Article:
Dir: Ali Ray, Writer: Phil Grabsky | Biopic, 74′
Mary Cassatt is often described as the most misunderstood of all the Impressionist artists but her work, and particularly her print-making was groundbreaking in showing 19th women actively engaged in their lives rather than merely as passive or decorative figures. Her radical images showed them to be intellectual, feminine and real, which was a major shift in the way women generally appeared in art during the 19th century. Part of the Exhibition of Screen series this new documentary biopic is directed by Ali Ray (Frida Kahlo) and written by Phil Grabsky (Hopper).
In 1844, Cassatt was born into a privileged and well-connected family in Allegheny near Pittsburgh which was then one of the largest cities in America. Beginning her career in the early 1860s, she, like other women artists, were not allowed to work from nude models so she honed her figurative painting by copying from plaster-castes. After the American civil war ended, she went to Paris where she found a stimulating art scene and studied under Jean-Leon Jerome, visiting the Louvre each day to gain inspiration and socialise with other artists of the day.
In 1867 she headed to Northern France to join an art colony in the town of Ecouen. Here she painted The Mandolin Player 1868, her first work to be accepted in a Paris salon, later returning back home, during the Franco Prussian War. But success eluded her on the home front, and she came to the realisation that her future lay in Europe where she was later welcomed into an artistic community in Parma, and then to Spain in 1872 where she settled in Seville and came under the influence of Hispanic painters and local styles.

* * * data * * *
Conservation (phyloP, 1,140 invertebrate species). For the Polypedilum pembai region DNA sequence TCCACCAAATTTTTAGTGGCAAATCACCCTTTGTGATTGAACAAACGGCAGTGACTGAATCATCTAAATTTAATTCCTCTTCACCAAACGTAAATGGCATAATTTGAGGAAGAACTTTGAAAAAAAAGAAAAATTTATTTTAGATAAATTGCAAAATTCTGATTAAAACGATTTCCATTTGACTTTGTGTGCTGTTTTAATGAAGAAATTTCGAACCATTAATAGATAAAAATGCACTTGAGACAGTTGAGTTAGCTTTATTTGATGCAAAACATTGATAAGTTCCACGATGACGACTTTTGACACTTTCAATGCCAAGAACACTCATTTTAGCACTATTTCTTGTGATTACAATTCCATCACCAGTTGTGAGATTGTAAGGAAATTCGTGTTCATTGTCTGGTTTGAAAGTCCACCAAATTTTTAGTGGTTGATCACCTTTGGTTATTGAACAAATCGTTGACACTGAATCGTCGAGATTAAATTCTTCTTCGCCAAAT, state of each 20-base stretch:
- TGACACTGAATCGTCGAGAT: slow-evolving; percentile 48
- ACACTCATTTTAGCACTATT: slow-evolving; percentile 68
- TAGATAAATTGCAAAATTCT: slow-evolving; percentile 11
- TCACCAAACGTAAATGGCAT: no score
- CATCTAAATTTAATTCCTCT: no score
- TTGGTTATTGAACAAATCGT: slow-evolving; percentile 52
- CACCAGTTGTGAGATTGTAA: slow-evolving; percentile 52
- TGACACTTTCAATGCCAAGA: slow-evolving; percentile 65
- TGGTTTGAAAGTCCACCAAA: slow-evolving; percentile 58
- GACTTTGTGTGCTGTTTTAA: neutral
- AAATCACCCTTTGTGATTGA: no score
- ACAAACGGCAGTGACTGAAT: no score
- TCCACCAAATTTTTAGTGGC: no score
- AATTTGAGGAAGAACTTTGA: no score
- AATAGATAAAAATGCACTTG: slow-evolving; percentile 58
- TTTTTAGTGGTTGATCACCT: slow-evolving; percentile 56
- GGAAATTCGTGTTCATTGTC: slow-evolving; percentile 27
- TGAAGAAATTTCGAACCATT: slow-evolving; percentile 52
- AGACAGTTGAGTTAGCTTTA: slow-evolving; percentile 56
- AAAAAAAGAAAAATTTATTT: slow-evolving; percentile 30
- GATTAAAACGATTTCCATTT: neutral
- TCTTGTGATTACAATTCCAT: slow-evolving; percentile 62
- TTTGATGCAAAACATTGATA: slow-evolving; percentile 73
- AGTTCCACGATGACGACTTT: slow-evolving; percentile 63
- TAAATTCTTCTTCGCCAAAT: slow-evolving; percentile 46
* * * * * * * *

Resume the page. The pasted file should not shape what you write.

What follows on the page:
Back in Paris, the rebuilding after the war provided a boost of creative energy and Cassatt met Edgar Degas who had seen her work at the Academy des Beaux Arts and invited her to exhibit with the more radical Impressionists, after some false starts with the Salon des Refusés.
By 1878 she was collaborating with Degas. And the arrival of her parents and her sister Lydia provided her with support for socialising freely and making new connections. It was during this time she began working as a printmaker – a process involving etchings transferred onto a coated copper plate. With this distinctive style, she made a name for herself in works like The Lamp, so by age of 42 she was ready to show independently.
Cassatt’s career eventually encompassed not only painting and print-making but using the sale of her work to support the Women’s Suffrage Campaign. And by her sixties she had also become invaluable as an art advisor encouraging her fellow Americans on how to purchase French Impressionist paintings and build collections. Her successful career came to a close in 1914.
The world’s most eminent Cassatt curators enlighten this story of social and cultural change; a time when women were fighting for their rights, with the language of art being completely re-written. Mary Cassatt and her modern women were at the heart of it all. Sadly there is no mention here the outstanding female Impressionist, her French colleague Berthe Morisot.
In UK cinemas to coincide with International Women’s Day on March 8th 2023.